Amazingly, this happens in back-to-back sentences on page 5 of the response. In one sentence, AA clearly implies that a person can only get one sign-up bonus for a Citi card (“Promotional offers for New Account Mileage Bonuses ordinarily are available only to new Citi Card account holders.”). Whereas, in the very next sentence, AA says that cardholders can get a new sign-up bonus every 48 months (“The promotional terms currently provide that such account holders can earn a New Account Mileage Bonus so long as they have not received one in the previous 48 months.”).

9 – AA says that people were able to get multiple sign-up bonuses “due to a technical issue.”

At the top of page 6 of its response, AA says that “certain unscrupulous individuals” were able to “circumvent security protocols” and get multiple sign-up bonuses, “due to a technical issue.” Wow, lots to unpack here. We could go on forever, but let’s just say that the situation with 9-digit mailers existed for about 2 years, (most) people were applying using their own name & SSN, and AA’s partner Citi vetted the applications, determined that applicants qualified, and awarded the bonuses.

10 – AA reads FlyerTalk and Reddit.

AA even includes a couple of excerpts from FlyerTalk and Reddit threads as exhibits to its response. This made us laugh. We just hope that AA reads Middle Age Miles, too!

11 – AA tries to say that disclosures in card applications that can be accessed through aa.com should be applied to all applications, even those made through different channels.

This borders on the absurd. Terms & conditions attached to a credit card application through one channel also apply to applications made through a totally different channel that contain different terms? Suffice to say, we don’t believe this position has any basis in contract law or in the myriad of highly detailed and specific banking laws and regulations that apply to credit card applications.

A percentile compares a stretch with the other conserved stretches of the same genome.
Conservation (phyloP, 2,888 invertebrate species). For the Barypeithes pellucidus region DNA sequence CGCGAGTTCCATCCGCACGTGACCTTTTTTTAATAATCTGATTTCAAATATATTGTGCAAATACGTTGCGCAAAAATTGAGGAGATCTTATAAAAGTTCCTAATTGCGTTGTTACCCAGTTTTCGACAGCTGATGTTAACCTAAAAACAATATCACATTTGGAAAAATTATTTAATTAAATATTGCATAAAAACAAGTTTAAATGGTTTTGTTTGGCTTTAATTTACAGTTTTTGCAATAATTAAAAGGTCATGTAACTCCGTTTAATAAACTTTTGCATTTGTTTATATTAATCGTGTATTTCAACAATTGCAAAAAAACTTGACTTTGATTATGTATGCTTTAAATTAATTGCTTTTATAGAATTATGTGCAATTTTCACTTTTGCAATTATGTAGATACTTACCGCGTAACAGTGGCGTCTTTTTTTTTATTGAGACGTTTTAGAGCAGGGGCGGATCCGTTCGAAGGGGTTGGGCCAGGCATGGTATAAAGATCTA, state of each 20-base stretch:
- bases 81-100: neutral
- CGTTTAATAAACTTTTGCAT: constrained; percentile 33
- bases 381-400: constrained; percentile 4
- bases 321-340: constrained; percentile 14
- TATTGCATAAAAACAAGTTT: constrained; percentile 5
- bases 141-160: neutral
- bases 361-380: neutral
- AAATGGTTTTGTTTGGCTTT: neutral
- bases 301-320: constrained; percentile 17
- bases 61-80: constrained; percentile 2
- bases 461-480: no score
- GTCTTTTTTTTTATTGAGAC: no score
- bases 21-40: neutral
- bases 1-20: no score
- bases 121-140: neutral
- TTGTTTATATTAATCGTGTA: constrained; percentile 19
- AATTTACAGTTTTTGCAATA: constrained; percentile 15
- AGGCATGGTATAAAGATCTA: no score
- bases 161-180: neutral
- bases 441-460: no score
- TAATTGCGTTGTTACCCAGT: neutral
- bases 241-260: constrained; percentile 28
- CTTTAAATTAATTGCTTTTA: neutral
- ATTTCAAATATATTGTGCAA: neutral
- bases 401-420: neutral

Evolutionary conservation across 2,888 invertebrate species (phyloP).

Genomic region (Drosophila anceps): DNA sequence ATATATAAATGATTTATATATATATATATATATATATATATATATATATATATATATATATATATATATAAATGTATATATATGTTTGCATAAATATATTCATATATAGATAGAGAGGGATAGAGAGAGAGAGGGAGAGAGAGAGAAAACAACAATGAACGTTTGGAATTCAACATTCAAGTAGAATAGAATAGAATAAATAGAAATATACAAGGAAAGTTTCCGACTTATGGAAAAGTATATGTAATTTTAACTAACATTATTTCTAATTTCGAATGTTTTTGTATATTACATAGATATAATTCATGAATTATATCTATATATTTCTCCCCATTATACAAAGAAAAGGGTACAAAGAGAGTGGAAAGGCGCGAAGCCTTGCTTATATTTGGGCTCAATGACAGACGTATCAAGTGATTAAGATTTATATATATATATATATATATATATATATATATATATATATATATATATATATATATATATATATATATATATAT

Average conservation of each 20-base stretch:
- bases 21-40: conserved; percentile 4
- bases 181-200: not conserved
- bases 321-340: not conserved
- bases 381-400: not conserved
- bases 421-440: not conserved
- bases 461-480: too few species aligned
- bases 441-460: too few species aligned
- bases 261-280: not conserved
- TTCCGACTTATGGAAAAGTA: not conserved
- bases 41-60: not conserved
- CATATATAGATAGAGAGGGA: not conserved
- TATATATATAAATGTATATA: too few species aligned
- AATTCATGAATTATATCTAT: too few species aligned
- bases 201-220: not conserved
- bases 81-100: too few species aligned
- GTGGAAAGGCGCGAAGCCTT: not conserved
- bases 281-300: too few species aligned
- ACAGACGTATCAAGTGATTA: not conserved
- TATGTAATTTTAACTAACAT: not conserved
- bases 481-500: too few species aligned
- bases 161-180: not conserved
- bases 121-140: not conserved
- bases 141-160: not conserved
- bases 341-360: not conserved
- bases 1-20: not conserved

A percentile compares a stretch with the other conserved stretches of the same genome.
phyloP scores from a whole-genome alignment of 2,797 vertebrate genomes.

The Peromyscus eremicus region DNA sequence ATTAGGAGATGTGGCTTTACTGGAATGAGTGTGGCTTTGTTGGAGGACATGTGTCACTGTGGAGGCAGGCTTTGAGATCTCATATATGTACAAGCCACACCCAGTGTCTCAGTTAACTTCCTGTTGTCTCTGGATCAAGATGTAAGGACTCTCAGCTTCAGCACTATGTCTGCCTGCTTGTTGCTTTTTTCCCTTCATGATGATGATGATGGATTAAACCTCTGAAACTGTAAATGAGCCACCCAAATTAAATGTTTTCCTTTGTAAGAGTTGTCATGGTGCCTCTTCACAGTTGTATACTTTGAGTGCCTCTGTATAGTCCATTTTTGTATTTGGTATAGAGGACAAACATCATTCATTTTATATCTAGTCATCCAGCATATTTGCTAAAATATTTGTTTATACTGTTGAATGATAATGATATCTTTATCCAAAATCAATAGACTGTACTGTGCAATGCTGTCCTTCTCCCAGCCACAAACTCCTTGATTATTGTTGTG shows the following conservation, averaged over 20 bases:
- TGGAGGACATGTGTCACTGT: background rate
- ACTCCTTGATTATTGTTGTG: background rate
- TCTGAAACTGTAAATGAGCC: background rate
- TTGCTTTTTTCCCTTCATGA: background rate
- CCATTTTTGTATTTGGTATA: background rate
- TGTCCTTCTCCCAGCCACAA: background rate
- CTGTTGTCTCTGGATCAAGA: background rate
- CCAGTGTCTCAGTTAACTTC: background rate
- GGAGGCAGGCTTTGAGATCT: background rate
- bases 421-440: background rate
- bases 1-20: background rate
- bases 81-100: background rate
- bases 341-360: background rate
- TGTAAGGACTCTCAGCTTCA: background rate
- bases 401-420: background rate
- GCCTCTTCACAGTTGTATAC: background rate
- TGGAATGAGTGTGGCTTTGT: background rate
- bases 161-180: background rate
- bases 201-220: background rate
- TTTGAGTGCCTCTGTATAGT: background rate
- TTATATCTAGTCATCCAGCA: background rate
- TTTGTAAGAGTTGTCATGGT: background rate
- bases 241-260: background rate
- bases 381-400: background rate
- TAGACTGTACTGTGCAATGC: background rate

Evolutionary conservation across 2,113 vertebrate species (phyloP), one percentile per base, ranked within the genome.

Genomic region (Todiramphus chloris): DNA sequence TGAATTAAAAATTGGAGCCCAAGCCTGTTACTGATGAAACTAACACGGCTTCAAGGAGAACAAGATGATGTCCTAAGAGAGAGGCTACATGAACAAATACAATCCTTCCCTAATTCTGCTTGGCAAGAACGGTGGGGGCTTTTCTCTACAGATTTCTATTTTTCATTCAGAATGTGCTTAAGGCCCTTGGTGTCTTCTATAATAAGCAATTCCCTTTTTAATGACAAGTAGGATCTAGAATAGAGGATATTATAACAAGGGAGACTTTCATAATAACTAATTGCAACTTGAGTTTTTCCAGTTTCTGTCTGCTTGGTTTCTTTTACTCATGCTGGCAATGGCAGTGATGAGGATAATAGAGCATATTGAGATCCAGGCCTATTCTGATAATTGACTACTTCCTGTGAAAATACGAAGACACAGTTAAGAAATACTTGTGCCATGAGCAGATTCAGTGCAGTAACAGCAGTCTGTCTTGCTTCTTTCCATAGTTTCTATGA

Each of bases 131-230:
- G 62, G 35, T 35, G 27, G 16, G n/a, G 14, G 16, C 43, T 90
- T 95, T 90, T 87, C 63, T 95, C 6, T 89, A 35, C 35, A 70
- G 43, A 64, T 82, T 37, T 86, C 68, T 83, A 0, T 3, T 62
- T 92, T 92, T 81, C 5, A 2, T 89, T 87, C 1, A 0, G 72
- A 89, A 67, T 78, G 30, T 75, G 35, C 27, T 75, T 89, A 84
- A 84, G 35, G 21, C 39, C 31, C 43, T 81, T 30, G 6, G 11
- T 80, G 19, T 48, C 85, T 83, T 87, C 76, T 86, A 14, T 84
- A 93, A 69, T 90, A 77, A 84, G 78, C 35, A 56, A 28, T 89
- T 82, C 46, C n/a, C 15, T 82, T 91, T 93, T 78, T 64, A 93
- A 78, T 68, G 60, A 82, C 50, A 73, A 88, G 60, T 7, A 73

12 – AA’s response makes clear that it can specifically identify minute details of a card application.

With respect to Borges, AA could tell whether she applied through aa.com, used a mailer, or used some other channel. AA also knew the terms of the offers; for instance, on page 23 of the response, AA spells out that the offers at issue were for 60,000 and 70,000 AA miles, not 75,000 as Borges had stated in her complaint. The fact that AA knows these details should be very helpful to people who don’t have hard evidence of the terms & conditions of the particular offer for which they applied. AA can access this information, and its response to Borges proves that it’s not overly burdensome or difficult for AA to do so.

13 – AA’s response also makes clear that it can access recorded phone conversations between customers and AA agents.

In its response, AA recites numerous details of phone conversations involving Borges, her accounts, and her family members. For other people’s cases, it may be possible that there are phone conversations that would help the customer. The fact that AA accessed this information so easily for the Borges matter proves that it’s not overly burdensome or difficult for AA to obtain this information if requested in a lawsuit by a different customer.